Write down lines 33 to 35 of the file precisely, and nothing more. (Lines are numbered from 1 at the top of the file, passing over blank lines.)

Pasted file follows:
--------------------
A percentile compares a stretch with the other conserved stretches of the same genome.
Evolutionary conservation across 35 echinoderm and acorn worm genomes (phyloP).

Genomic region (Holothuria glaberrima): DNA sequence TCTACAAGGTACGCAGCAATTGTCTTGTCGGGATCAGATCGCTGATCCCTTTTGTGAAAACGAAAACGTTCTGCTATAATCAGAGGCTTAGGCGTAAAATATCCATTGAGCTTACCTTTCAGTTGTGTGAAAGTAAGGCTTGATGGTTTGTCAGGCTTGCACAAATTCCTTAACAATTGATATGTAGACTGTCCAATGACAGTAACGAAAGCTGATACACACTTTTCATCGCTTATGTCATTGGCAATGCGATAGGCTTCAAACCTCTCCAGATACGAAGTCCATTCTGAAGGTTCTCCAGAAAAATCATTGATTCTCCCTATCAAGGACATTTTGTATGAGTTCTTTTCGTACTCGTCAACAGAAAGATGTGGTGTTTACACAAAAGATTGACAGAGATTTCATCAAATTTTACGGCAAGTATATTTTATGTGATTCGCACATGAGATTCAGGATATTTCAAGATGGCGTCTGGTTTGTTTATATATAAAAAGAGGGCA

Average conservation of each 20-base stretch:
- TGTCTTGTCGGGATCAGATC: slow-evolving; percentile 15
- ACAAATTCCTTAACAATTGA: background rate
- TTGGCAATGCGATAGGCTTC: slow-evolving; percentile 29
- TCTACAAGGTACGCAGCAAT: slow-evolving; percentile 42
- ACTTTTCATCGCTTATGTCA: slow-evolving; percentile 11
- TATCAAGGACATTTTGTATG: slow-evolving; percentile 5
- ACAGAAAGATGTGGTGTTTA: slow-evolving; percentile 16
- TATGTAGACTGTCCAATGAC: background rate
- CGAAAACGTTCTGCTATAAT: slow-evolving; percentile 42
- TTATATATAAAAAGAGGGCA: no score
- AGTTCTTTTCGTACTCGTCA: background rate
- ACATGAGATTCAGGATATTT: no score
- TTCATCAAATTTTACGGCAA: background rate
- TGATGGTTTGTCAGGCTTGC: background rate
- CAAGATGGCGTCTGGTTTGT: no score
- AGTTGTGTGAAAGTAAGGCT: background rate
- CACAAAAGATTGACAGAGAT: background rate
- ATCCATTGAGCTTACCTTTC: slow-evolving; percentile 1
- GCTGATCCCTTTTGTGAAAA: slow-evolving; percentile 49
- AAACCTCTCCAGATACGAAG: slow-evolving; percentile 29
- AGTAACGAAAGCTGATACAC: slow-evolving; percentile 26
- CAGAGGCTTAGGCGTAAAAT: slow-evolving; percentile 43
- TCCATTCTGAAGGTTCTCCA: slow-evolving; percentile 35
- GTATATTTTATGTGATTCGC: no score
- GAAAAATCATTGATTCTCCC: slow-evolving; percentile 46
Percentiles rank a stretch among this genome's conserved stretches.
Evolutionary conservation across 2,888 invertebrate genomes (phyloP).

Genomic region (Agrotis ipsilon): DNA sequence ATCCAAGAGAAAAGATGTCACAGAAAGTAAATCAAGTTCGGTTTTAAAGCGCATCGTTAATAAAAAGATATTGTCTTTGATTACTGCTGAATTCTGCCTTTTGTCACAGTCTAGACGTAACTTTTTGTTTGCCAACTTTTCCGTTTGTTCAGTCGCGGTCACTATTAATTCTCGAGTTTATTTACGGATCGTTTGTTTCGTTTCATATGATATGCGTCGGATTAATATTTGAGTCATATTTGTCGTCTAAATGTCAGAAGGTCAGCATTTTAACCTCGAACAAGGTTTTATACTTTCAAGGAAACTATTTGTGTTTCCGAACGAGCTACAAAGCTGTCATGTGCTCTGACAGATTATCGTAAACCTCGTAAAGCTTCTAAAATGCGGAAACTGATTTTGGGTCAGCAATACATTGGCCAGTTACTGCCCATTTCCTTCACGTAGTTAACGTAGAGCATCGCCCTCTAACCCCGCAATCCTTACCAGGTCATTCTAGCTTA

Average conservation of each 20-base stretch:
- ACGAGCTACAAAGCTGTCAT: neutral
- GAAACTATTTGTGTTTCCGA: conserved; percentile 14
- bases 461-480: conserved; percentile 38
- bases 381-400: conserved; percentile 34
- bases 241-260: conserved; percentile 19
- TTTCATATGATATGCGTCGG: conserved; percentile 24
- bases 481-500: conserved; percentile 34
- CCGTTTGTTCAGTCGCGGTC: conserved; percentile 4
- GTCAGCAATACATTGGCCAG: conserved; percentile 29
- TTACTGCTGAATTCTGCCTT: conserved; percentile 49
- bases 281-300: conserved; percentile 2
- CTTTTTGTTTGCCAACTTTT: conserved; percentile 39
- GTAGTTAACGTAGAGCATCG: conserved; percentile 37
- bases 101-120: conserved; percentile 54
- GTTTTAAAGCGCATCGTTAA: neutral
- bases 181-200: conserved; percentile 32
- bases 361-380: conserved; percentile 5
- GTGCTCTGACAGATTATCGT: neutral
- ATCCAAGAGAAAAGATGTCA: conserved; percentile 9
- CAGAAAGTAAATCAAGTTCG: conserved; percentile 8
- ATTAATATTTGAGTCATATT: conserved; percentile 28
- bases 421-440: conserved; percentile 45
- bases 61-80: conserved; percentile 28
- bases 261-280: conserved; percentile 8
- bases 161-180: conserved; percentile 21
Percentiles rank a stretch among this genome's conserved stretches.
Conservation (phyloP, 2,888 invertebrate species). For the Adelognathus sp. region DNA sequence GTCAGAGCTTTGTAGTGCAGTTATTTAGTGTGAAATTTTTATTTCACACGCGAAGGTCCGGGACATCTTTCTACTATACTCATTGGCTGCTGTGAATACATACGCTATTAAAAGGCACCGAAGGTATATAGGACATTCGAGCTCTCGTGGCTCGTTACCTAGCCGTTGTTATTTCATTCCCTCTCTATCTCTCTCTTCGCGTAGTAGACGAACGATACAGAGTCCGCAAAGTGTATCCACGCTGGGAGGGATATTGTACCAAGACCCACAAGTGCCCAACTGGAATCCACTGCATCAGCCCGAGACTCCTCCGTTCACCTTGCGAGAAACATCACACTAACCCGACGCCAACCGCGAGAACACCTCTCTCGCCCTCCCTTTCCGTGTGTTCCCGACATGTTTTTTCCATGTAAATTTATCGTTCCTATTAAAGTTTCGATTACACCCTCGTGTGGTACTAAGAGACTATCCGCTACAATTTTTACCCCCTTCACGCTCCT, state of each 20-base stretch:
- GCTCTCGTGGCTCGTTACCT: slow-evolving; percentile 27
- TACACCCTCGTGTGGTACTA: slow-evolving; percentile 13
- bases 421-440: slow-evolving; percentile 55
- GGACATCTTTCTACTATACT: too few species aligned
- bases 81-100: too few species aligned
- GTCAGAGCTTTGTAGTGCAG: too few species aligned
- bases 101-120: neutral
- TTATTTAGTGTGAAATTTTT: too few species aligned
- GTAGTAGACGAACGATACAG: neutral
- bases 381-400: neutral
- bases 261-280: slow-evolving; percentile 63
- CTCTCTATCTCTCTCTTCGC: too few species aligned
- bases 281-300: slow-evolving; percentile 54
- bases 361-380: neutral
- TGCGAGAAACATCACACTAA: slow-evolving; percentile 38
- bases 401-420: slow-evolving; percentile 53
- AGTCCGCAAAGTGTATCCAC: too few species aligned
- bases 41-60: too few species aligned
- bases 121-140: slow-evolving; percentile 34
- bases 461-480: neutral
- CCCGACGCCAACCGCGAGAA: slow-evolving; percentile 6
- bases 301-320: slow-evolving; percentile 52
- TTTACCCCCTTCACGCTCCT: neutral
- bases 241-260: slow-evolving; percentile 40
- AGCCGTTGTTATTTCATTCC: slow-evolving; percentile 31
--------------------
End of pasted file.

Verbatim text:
Average conservation of each 20-base stretch:
- ACGAGCTACAAAGCTGTCAT: neutral
- GAAACTATTTGTGTTTCCGA: conserved; percentile 14